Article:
Adherence to Conventional and Atypical Antipsychotics After Hospital Discharge
J Clin Psychiatry 2004;65(3):354-360
© Copyright 2015 Physicians Postgraduate Press, Inc.
Purchase This PDF for $40.00
If you are not a paid subscriber, you may purchase the PDF.
(You'll need the free Adobe Acrobat Reader.)
Receive immediate full-text access to JCP. You can subscribe to JCP online-only ($86) or print + online ($156 individual).
With your subscription, receive a free PDF collection of the NCDEU Festschrift articles. Hurry! This offer ends December 31, 2011.
If you are a paid subscriber to JCP and do not yet have a username and password, activate your subscription now.
As a paid subscriber who has activated your subscription, you have access to the HTML and PDF versions of this item.
Click here to login.
Did you forget your password?
Still can't log in? Contact the Circulation Department at 1-800-489-1001 x4 or send email
Background: This prospective study measured adherence to conventional and atypical antipsychotics after hospital discharge in patients with a diagnosis of schizophrenia and schizoaffective disorder. We examined the interaction of several predictors such as gender, severity of illness, attitudes toward medications, side effects, and dose frequency.
Method: The sample consisted of consecutive randomized and nonrandomized patients who were discharged from an inpatient unit with a DSM-IV diagnosis of schizophrenia or schizoaffective disorder between December 1995 and July 1999. All patients were taking oral antipsychotics and consented to the use of an electronic adherence monitor at discharge. Medications were prescribed by usual care providers, and medication adherence was followed weekly for 3 months. The outcome measure was the medication adherence rate registered in the electronic monitors.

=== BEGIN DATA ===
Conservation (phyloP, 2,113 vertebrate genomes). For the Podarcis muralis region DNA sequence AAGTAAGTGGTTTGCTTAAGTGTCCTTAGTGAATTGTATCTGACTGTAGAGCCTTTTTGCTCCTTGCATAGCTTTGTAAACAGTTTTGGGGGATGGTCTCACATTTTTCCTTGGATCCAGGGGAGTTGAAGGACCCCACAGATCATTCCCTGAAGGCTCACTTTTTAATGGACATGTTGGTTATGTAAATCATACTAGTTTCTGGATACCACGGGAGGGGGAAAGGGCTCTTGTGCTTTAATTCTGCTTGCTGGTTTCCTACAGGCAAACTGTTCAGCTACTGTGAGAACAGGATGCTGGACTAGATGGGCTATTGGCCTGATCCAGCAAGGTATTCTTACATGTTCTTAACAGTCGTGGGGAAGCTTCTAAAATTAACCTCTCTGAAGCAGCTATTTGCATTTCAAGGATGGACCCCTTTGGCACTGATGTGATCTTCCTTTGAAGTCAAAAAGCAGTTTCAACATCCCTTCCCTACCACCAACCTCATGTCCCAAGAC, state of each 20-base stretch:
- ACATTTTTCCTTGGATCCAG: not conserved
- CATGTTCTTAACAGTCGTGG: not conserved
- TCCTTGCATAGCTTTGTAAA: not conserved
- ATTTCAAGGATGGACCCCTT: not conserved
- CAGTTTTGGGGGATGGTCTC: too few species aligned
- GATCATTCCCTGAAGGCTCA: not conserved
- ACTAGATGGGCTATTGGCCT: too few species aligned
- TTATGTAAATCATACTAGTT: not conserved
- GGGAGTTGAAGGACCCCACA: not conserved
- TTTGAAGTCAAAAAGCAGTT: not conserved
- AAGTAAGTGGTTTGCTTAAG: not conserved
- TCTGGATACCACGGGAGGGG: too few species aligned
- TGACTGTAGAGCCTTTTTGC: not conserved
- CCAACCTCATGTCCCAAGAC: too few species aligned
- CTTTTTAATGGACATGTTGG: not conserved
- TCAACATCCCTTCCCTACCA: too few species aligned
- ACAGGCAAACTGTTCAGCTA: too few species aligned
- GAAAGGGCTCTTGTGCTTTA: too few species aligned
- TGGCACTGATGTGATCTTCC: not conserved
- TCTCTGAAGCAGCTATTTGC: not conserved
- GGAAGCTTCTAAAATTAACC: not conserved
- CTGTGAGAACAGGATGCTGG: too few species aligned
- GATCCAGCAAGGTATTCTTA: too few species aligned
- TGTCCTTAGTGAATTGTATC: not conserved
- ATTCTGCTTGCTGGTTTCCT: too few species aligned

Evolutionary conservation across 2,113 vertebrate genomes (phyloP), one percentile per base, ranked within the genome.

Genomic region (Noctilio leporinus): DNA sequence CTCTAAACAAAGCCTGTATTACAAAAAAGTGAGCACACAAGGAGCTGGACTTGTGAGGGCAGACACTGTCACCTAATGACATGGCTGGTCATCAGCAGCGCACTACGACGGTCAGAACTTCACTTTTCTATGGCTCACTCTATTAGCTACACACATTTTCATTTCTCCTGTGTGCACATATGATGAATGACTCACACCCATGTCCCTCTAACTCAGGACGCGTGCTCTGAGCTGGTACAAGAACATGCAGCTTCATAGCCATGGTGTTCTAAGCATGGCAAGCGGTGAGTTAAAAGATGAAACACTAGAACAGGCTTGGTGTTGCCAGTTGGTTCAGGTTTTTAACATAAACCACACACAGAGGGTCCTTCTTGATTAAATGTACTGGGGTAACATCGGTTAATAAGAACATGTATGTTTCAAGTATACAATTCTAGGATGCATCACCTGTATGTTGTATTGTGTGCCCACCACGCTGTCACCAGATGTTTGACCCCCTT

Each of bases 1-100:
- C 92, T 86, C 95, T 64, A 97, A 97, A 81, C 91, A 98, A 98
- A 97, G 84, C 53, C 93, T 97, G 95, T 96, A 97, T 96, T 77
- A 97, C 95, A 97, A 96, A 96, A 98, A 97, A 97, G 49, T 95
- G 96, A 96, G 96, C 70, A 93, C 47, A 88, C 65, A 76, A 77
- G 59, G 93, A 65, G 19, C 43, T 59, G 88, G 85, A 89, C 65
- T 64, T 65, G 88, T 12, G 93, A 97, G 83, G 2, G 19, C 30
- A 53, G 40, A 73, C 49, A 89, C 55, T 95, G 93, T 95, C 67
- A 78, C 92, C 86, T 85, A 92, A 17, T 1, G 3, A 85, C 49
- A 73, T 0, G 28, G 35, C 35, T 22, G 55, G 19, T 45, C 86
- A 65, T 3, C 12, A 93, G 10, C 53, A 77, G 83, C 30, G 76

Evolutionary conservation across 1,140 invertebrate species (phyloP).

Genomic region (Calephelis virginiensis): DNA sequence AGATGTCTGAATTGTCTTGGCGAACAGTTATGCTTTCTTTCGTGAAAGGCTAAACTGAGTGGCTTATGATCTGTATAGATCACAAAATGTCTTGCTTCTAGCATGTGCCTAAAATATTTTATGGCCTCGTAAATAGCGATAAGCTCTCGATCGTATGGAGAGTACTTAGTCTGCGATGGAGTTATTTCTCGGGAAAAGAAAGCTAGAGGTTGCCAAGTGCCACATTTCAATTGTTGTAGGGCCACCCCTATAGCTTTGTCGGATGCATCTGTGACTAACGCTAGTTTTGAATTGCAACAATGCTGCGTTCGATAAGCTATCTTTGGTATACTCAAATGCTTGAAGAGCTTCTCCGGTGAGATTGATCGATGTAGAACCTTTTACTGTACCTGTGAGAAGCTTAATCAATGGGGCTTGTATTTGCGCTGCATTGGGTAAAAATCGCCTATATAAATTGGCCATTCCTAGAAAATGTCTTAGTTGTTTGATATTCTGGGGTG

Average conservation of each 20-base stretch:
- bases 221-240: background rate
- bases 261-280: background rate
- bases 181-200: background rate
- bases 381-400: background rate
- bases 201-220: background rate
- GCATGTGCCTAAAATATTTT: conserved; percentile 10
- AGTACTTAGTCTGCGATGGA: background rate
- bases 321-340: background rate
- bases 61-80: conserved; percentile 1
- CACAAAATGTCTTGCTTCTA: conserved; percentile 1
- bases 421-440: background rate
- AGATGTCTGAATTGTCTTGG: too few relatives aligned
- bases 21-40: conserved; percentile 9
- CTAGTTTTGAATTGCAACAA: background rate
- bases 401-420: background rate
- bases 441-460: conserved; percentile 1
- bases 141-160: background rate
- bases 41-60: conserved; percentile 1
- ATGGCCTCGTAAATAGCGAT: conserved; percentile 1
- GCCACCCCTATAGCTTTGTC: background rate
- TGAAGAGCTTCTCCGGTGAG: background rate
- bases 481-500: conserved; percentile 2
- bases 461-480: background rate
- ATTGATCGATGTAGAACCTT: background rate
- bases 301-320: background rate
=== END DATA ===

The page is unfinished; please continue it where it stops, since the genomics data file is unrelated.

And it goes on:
Results: We found no significant difference in adherence between the combined groups of atypical and conventional antipsychotics. Individual medication analysis found better medication adherence with olanzapine in comparison with risperidone and conventional antipsychotics, but the difference disappeared in the final model controlling for dose frequency. Dose frequency, gender, and akathisia predicted adherence.
Conclusions: Olanzapine initially appeared to be associated with an adherence advantage over risperidone and conventional antipsychotics, but the apparent advantage may have been due to a usual care dose frequency practice that associated olanzapine more often with once-daily dosing. This study suggests that dose frequency is an important predictor of medication adherence. An important caveat is that these results apply only to short-term adherence.